Each different mode is like a totally different instrument. Don’t you want to unlock that power?
You can totally change the scale your kalimba is playing, not by doing anything hard such as retuning your kalimba, but just by starting and ending on a different note than you usually do. Emphasizing a different note makes that the root note, and the whole system of whole steps and half steps shifts, and all of a sudden the kalimba is playing as if it were tuned to a totally different scale.
How different can the scales be? Here are my descriptions of each of the modes: Mode 1: happy. Mode 2: dark, but jazzy and sophisticated. Mode 3: dark and middle eastern sounding, exotic. Mode 4: angelic. Mode 5: Jerry Garcia in 1969. Mode 6: melancholy and serious.
If you can access these different modes in your playing, you have the power to express these types of feelings in your playing.
First, each scale or mode is a set of typically seven notes that work together in some way, and you can create melodies and harmonies out of the notes in the scale. Each different scale is like a collection of “the right notes” for some type of music. The scales are important in that they give us the basis for some music that we might create. Different types of scales will result in different types of music.
The scales and arpeggios (that is, chords played one note at a time) for each mode are presented below for the Alto kalimba. If you don’t have an Alto kalimba, this is still a meaningful exercise, but you will have to figure out how to modify these concepts to the exact notes that you have. For example, if you have an 8-Note kalimba in C, you can still get the dorian mode by starting on D, the second note, but you cannot play a full octave of the D dorian scale. You can still use the dorian mode in your playing, but you will be somewhat limited.
The Alto kalimba was designed to be able to play exactly two octaves of the G major scale. We start on the lowest note, G, and alternate right, left, right, left all the up the scale. Each of the scales (or modes) we present in this post will also alternate between right to left to ascend or descend. However, each different mode will start on a different note, sometimes on the left and sometimes on the right.
The first measure shows the ascending scale, and the second measure shows an arpeggio, outlining the G major chord.
Most music you know will be in this major mode.
The dorian mode is a minor mode with a twinge of major left in it. To me, it sounds like cool jazz in a dark night, or perhaps an old folk song. There is something sophisticated about it.
The A dorian mode contains all the notes in the G major scale, but you make this mysterious mode simply by starting on the second lowest note of the kalimba – A – instead of the lowest – G. The first measure is the A dorian scale ascending one octave, and the second measure is an A minor arpeggio.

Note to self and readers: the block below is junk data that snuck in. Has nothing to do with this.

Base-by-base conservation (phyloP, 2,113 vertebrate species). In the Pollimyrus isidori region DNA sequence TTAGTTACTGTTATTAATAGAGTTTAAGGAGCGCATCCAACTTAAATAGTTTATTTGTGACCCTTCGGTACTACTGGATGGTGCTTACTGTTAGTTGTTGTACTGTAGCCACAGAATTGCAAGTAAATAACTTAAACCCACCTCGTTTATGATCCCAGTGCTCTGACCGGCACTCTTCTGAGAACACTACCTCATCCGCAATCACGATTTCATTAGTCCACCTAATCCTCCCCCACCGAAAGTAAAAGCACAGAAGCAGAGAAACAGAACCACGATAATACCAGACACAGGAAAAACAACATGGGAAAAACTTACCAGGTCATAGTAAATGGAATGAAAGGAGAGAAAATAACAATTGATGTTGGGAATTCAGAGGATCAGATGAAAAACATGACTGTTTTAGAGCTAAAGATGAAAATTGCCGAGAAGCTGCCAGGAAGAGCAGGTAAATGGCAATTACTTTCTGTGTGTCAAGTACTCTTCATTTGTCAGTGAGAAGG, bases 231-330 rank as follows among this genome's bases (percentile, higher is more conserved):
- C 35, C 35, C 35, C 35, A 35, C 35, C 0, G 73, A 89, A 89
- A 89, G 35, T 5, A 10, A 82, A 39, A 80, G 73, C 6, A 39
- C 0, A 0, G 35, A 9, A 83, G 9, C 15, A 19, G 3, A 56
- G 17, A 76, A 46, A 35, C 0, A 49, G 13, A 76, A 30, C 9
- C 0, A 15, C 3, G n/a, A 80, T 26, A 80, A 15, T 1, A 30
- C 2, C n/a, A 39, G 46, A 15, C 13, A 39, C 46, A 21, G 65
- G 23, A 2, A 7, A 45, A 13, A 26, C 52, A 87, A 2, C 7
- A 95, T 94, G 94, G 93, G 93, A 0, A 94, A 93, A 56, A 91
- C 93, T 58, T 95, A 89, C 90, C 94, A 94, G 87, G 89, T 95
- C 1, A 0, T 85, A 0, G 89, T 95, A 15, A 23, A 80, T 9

The phrygian mode is also a minor mode, but there is no “majorness” left in it. The 2nd note of the scale, C, is only a half-step above the first note, B, which gives this scale a distinct Middle-Eastern feeling to it. Exotic!
The B phrygian mode contains all the notes in the G major scale, but you make this mode simply by starting on the third lowest note of the kalimba – B – instead of the lowest – G. The second measure outlines the B minor chord.
The lydian mode is a major mode with a twinge of extra delight in it. This scale is just like a regular major scale, but it has a raised 4th (F# – should be an F natural in the normal C major scale). To me the raised 4th is both unsettling and angelic
The C lydian mode contains all the notes in the G major scale, but you make this sweet mode simply by starting on the fourth lowest note of the kalimba – C – instead of the lowest – G.
The mixolydian mode is a major mode with just the first hint of minor left in it. To me, it sounds happy, due to its similarity to the major scale. The minor 7th (C instead of the C# that is usually in the key of D) gives this scale a hint of ethnic flare, a hint of jazziness. This was Jerry Garcia’s favorite mode.
The D mixolydian mode contains all the notes in the G major scale, but you make this funky mode simply by starting on the 5th lowest note of the kalimba – D – instead of the lowest – G.
The natural minor scale, or aeolian mode, is a minor mode. In my mind, it is a pure minor, with no hint of majorness left in it. It is melancholy and serious, yet feels somewhat exotic. As the natural minor is used in a lot of pop and rock music, it will feel very familar, and is probably the second most common scale behind the major scale.
The E minor scale contains all the notes in the G major scale, but you make this mysterious mode simply by starting on the 6th lowest note of the kalimba – E – instead of the lowest – G.
Hey, I like diminished chords as much as the next guy, but I don’t really like the locrian mode, and I hardly ever use it, so I am leaving it out!
Do know that you can make it on the Alto kalimba by starting on F#, the seventh note of the G major scale.
By leaving out the scale that I don’t ever use, I hope you get the inverse message loud and clear: each of the other six modes I have presented above are very useful.
They are fantastically easy to play and easy to learn and easy to work with, and they will greatly expand the emotional palette of your kalimba.
Next time, I will present these same modes in a totally different order that illustrates a different take on the circle of fifths and gives you a new way to understand the modes. After that I will share short musical compositions for each mode. And after that? I think you should create your own composition using one or more of the modes you have just learned about. In other words, get ready for another kalimba contest!